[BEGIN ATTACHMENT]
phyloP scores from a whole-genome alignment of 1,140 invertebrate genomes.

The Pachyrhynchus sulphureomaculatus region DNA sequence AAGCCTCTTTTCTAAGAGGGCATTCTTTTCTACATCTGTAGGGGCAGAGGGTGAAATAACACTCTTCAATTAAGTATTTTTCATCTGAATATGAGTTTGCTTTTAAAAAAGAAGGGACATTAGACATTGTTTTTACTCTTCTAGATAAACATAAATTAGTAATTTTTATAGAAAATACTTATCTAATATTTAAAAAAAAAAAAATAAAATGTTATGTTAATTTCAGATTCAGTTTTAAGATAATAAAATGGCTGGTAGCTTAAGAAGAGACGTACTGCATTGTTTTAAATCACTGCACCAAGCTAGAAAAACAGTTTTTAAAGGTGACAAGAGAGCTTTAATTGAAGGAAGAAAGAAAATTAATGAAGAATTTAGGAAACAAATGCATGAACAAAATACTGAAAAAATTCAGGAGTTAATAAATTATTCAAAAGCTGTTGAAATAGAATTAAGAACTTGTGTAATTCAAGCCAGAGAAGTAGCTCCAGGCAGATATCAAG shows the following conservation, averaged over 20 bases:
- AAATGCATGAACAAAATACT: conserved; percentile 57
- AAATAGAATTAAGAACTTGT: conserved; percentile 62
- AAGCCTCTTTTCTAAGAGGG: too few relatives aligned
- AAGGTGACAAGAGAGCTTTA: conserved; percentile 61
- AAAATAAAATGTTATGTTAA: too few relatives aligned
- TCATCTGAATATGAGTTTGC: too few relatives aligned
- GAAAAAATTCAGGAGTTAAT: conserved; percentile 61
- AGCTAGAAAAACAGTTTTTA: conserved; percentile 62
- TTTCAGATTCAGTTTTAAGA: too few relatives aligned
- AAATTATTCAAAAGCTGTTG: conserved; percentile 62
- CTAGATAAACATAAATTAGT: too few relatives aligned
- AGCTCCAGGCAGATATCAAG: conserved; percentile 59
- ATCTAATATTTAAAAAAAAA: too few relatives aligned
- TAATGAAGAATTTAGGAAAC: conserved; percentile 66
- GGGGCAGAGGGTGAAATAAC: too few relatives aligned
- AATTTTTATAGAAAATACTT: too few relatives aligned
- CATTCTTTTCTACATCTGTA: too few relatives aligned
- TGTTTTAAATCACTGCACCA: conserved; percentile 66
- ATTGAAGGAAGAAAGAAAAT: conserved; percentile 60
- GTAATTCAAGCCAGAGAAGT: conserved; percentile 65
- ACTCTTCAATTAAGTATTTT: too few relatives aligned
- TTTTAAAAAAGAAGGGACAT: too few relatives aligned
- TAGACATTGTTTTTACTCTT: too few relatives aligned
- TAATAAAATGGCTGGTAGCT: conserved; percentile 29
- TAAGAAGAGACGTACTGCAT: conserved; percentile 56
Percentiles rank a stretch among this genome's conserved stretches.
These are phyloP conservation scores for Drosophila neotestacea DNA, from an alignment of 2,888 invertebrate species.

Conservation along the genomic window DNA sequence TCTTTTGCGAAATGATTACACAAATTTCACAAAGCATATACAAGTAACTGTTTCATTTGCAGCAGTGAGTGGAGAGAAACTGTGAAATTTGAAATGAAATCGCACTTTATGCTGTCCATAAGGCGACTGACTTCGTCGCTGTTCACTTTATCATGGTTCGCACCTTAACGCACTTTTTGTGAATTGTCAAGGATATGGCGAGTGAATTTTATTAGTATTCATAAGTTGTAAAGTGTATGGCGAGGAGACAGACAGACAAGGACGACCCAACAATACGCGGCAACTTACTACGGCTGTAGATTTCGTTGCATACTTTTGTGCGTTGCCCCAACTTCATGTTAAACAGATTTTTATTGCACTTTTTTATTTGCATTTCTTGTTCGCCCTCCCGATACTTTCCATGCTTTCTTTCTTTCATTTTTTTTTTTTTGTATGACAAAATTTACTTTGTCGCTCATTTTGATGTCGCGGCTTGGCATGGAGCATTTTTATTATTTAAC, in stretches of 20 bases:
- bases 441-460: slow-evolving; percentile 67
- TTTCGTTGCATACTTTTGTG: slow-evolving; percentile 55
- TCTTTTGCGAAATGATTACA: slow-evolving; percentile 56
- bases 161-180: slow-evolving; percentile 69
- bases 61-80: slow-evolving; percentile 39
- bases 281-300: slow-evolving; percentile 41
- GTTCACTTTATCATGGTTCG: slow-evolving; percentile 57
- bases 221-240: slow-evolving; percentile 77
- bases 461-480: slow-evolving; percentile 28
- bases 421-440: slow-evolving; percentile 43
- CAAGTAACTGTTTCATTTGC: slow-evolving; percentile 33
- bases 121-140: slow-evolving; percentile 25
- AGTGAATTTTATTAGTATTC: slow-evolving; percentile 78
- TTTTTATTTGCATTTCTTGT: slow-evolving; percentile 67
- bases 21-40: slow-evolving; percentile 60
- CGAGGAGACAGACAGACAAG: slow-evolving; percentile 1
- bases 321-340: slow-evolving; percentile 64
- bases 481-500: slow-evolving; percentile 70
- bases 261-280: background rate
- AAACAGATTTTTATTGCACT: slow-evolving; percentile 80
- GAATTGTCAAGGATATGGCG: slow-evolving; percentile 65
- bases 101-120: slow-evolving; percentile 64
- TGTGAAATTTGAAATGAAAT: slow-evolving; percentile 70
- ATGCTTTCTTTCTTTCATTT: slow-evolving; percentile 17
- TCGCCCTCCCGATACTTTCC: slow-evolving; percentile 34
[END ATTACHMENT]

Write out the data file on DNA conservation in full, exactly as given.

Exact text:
phyloP scores from a whole-genome alignment of 1,140 invertebrate genomes.

The Pachyrhynchus sulphureomaculatus region DNA sequence AAGCCTCTTTTCTAAGAGGGCATTCTTTTCTACATCTGTAGGGGCAGAGGGTGAAATAACACTCTTCAATTAAGTATTTTTCATCTGAATATGAGTTTGCTTTTAAAAAAGAAGGGACATTAGACATTGTTTTTACTCTTCTAGATAAACATAAATTAGTAATTTTTATAGAAAATACTTATCTAATATTTAAAAAAAAAAAAATAAAATGTTATGTTAATTTCAGATTCAGTTTTAAGATAATAAAATGGCTGGTAGCTTAAGAAGAGACGTACTGCATTGTTTTAAATCACTGCACCAAGCTAGAAAAACAGTTTTTAAAGGTGACAAGAGAGCTTTAATTGAAGGAAGAAAGAAAATTAATGAAGAATTTAGGAAACAAATGCATGAACAAAATACTGAAAAAATTCAGGAGTTAATAAATTATTCAAAAGCTGTTGAAATAGAATTAAGAACTTGTGTAATTCAAGCCAGAGAAGTAGCTCCAGGCAGATATCAAG shows the following conservation, averaged over 20 bases:
- AAATGCATGAACAAAATACT: conserved; percentile 57
- AAATAGAATTAAGAACTTGT: conserved; percentile 62
- AAGCCTCTTTTCTAAGAGGG: too few relatives aligned
- AAGGTGACAAGAGAGCTTTA: conserved; percentile 61
- AAAATAAAATGTTATGTTAA: too few relatives aligned
- TCATCTGAATATGAGTTTGC: too few relatives aligned
- GAAAAAATTCAGGAGTTAAT: conserved; percentile 61
- AGCTAGAAAAACAGTTTTTA: conserved; percentile 62
- TTTCAGATTCAGTTTTAAGA: too few relatives aligned
- AAATTATTCAAAAGCTGTTG: conserved; percentile 62
- CTAGATAAACATAAATTAGT: too few relatives aligned
- AGCTCCAGGCAGATATCAAG: conserved; percentile 59
- ATCTAATATTTAAAAAAAAA: too few relatives aligned
- TAATGAAGAATTTAGGAAAC: conserved; percentile 66
- GGGGCAGAGGGTGAAATAAC: too few relatives aligned
- AATTTTTATAGAAAATACTT: too few relatives aligned
- CATTCTTTTCTACATCTGTA: too few relatives aligned
- TGTTTTAAATCACTGCACCA: conserved; percentile 66
- ATTGAAGGAAGAAAGAAAAT: conserved; percentile 60
- GTAATTCAAGCCAGAGAAGT: conserved; percentile 65
- ACTCTTCAATTAAGTATTTT: too few relatives aligned
- TTTTAAAAAAGAAGGGACAT: too few relatives aligned
- TAGACATTGTTTTTACTCTT: too few relatives aligned
- TAATAAAATGGCTGGTAGCT: conserved; percentile 29
- TAAGAAGAGACGTACTGCAT: conserved; percentile 56
Percentiles rank a stretch among this genome's conserved stretches.
These are phyloP conservation scores for Drosophila neotestacea DNA, from an alignment of 2,888 invertebrate species.

Conservation along the genomic window DNA sequence TCTTTTGCGAAATGATTACACAAATTTCACAAAGCATATACAAGTAACTGTTTCATTTGCAGCAGTGAGTGGAGAGAAACTGTGAAATTTGAAATGAAATCGCACTTTATGCTGTCCATAAGGCGACTGACTTCGTCGCTGTTCACTTTATCATGGTTCGCACCTTAACGCACTTTTTGTGAATTGTCAAGGATATGGCGAGTGAATTTTATTAGTATTCATAAGTTGTAAAGTGTATGGCGAGGAGACAGACAGACAAGGACGACCCAACAATACGCGGCAACTTACTACGGCTGTAGATTTCGTTGCATACTTTTGTGCGTTGCCCCAACTTCATGTTAAACAGATTTTTATTGCACTTTTTTATTTGCATTTCTTGTTCGCCCTCCCGATACTTTCCATGCTTTCTTTCTTTCATTTTTTTTTTTTTGTATGACAAAATTTACTTTGTCGCTCATTTTGATGTCGCGGCTTGGCATGGAGCATTTTTATTATTTAAC, in stretches of 20 bases:
- bases 441-460: slow-evolving; percentile 67
- TTTCGTTGCATACTTTTGTG: slow-evolving; percentile 55
- TCTTTTGCGAAATGATTACA: slow-evolving; percentile 56
- bases 161-180: slow-evolving; percentile 69
- bases 61-80: slow-evolving; percentile 39
- bases 281-300: slow-evolving; percentile 41
- GTTCACTTTATCATGGTTCG: slow-evolving; percentile 57
- bases 221-240: slow-evolving; percentile 77
- bases 461-480: slow-evolving; percentile 28
- bases 421-440: slow-evolving; percentile 43
- CAAGTAACTGTTTCATTTGC: slow-evolving; percentile 33
- bases 121-140: slow-evolving; percentile 25
- AGTGAATTTTATTAGTATTC: slow-evolving; percentile 78
- TTTTTATTTGCATTTCTTGT: slow-evolving; percentile 67
- bases 21-40: slow-evolving; percentile 60
- CGAGGAGACAGACAGACAAG: slow-evolving; percentile 1
- bases 321-340: slow-evolving; percentile 64
- bases 481-500: slow-evolving; percentile 70
- bases 261-280: background rate
- AAACAGATTTTTATTGCACT: slow-evolving; percentile 80
- GAATTGTCAAGGATATGGCG: slow-evolving; percentile 65
- bases 101-120: slow-evolving; percentile 64
- TGTGAAATTTGAAATGAAAT: slow-evolving; percentile 70
- ATGCTTTCTTTCTTTCATTT: slow-evolving; percentile 17
- TCGCCCTCCCGATACTTTCC: slow-evolving; percentile 34